In 2017, the National Institute for Allergy and Infectious Disease (NIAID) issued new updated guidelines in order to define high, moderate and low-risk infants for developing peanut allergy. The guidelines also address how to proceed with introduction of peanut based on risk in order to prevent the development of peanut allergy.
The updated guidelines are a breakthrough for the prevention of peanut allergy. Peanut allergy has become much more common in recent years, and there is now a roadmap to prevent many new cases.
According to the new guidelines, an infant at high risk of developing peanut allergy is one with severe eczema and/or egg allergy. The guidelines recommend introduction of peanut-containing foods as early as 4-6 months for high-risk infants who have already started solid foods, after determining that it is safe to do so.
If your child is determined to be high risk, the guidelines recommend having them tested for peanut allergy. Your allergist may do this with a skin test or blood test. Depending on the results, they may recommend attempting to try peanut for the first time in the office. A positive test alone does not necessarily prove your child is allergic, and studies have shown infants who have a peanut sensitivity aren’t necessarily allergic.
For high-risk infants, if the skin test does not reveal a large wheal (bump) updated guidelines recommend that infants have peanut fed to them the first time in the specialist’s office. However, if the skin test reaction is large (8 mm or larger) the guidelines recommend not pursuing an oral challenge, as the infant is likely already allergic at that point. Therefore, an allergist may decide not to have the child try peanut at all if they have a very large reaction to the skin test. Instead, they might advise that the child avoid peanuts completely due to the strong chance of a pre-existing peanut allergy. An allergist might also still proceed with a peanut challenge after explaining the risks and benefits to the parents.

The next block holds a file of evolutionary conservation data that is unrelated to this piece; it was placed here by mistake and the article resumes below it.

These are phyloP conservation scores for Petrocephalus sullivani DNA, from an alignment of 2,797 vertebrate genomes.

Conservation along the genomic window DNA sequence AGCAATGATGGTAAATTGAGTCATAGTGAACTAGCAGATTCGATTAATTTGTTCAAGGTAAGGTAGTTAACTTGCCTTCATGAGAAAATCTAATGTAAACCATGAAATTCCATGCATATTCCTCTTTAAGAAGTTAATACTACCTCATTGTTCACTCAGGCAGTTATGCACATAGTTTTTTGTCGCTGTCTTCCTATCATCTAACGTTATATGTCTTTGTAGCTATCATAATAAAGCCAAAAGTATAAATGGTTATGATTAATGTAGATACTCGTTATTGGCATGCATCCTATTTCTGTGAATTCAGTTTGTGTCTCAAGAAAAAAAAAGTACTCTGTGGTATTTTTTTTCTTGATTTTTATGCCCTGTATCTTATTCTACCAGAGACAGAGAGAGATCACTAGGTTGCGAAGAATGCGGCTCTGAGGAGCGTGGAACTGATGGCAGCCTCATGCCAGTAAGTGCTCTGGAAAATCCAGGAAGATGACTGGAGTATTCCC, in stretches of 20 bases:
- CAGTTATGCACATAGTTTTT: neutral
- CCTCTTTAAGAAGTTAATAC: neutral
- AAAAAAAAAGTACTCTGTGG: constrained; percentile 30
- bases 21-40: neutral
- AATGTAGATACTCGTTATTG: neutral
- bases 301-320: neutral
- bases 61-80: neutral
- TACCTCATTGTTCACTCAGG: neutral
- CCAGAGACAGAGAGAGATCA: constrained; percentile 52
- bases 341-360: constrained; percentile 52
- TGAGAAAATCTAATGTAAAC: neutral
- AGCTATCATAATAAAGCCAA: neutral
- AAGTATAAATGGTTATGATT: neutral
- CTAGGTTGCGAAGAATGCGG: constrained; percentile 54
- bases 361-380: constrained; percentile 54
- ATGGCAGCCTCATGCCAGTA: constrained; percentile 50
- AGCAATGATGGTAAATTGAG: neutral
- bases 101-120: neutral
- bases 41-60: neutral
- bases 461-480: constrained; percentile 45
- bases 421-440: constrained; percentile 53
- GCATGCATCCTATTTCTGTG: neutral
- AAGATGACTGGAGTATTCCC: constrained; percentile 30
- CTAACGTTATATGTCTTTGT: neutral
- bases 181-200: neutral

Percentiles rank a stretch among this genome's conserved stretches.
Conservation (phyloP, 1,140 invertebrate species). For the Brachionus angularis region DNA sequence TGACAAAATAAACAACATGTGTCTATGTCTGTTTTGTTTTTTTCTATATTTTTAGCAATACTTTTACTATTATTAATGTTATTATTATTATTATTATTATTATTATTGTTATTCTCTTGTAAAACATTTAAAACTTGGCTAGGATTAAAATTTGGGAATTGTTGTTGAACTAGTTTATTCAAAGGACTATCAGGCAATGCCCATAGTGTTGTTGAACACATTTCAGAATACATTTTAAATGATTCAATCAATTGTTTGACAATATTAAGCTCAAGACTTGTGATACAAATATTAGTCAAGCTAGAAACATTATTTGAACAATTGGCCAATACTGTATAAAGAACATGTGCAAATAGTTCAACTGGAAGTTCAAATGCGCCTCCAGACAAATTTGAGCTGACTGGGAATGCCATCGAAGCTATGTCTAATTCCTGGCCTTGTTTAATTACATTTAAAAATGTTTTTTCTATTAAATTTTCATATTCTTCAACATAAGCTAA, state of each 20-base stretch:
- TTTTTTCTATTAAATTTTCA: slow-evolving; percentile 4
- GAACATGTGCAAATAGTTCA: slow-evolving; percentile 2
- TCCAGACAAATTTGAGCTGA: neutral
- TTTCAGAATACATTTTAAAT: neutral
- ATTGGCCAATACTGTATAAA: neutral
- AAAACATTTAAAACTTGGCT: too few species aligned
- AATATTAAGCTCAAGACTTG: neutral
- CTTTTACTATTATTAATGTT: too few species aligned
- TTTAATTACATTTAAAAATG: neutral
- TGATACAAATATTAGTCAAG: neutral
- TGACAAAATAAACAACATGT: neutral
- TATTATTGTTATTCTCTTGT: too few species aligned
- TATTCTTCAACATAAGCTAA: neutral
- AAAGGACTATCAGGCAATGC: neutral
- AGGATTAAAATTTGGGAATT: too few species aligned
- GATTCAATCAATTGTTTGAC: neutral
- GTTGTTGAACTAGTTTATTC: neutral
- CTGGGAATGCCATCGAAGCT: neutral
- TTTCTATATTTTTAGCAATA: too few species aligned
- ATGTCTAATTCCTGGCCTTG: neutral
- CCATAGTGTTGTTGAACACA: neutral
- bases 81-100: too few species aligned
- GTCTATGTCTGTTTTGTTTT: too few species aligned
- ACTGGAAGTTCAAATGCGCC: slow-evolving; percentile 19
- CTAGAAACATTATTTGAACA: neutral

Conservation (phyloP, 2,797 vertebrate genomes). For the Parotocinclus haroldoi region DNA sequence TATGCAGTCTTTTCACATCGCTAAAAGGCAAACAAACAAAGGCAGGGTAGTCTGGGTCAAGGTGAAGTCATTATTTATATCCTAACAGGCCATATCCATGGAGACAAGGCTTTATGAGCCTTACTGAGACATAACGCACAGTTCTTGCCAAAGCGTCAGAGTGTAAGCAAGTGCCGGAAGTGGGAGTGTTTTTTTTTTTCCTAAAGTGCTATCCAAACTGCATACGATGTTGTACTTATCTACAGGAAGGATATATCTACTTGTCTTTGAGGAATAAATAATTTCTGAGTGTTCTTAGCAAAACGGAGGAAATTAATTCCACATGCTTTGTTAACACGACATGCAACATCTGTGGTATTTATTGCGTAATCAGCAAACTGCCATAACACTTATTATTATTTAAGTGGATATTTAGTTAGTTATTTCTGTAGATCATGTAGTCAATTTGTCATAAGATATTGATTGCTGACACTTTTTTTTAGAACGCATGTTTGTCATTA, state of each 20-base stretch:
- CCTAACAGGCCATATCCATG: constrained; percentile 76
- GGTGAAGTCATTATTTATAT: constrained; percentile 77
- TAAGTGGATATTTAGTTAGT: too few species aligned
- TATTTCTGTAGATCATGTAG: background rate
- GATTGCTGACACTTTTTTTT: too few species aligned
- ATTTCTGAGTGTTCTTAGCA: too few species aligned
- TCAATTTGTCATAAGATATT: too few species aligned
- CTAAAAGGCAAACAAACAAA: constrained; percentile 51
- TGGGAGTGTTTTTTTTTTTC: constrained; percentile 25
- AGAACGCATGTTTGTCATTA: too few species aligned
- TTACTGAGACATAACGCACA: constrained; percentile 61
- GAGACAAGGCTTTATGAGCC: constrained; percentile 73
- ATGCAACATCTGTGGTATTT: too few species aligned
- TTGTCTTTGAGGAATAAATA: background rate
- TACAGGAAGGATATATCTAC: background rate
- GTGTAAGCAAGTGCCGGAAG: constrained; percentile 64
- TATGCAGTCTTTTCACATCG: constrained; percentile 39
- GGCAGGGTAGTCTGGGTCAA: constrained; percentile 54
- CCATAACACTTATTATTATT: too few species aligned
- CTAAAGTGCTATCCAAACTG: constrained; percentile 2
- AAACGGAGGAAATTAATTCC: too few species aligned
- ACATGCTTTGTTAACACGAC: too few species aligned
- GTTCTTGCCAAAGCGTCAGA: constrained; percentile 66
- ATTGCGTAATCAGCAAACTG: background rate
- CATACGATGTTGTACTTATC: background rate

Moderate risk children – those with mild to moderate eczema who have already started solid foods – do not need an evaluation. These infants can have peanut-containing foods introduced at home by their parents starting around six months of age. Parents can always consult with their primary health care provider if they have questions on how to proceed. Low risk children with no eczema or egg allergy can be introduced to peanut-containing foods according to the family’s preference, also around 6 months.
Parents should know that most infants are either moderate- or low-risk for developing peanut allergies, and most can have peanut-containing foods introduced at home. Whole peanuts should never be given to infants as they are a choking hazard. More information can be found here and also in the ACAAI video, “Introducing peanut-containing foods to prevent peanut allergy.”
Although parents want to do what’s best for their children, determining what “best” means isn’t always easy. So if your son or daughter is struggling with peanut allergies, take control of the situation and consult an allergist today.
This page was reviewed and updated 3/14/2019.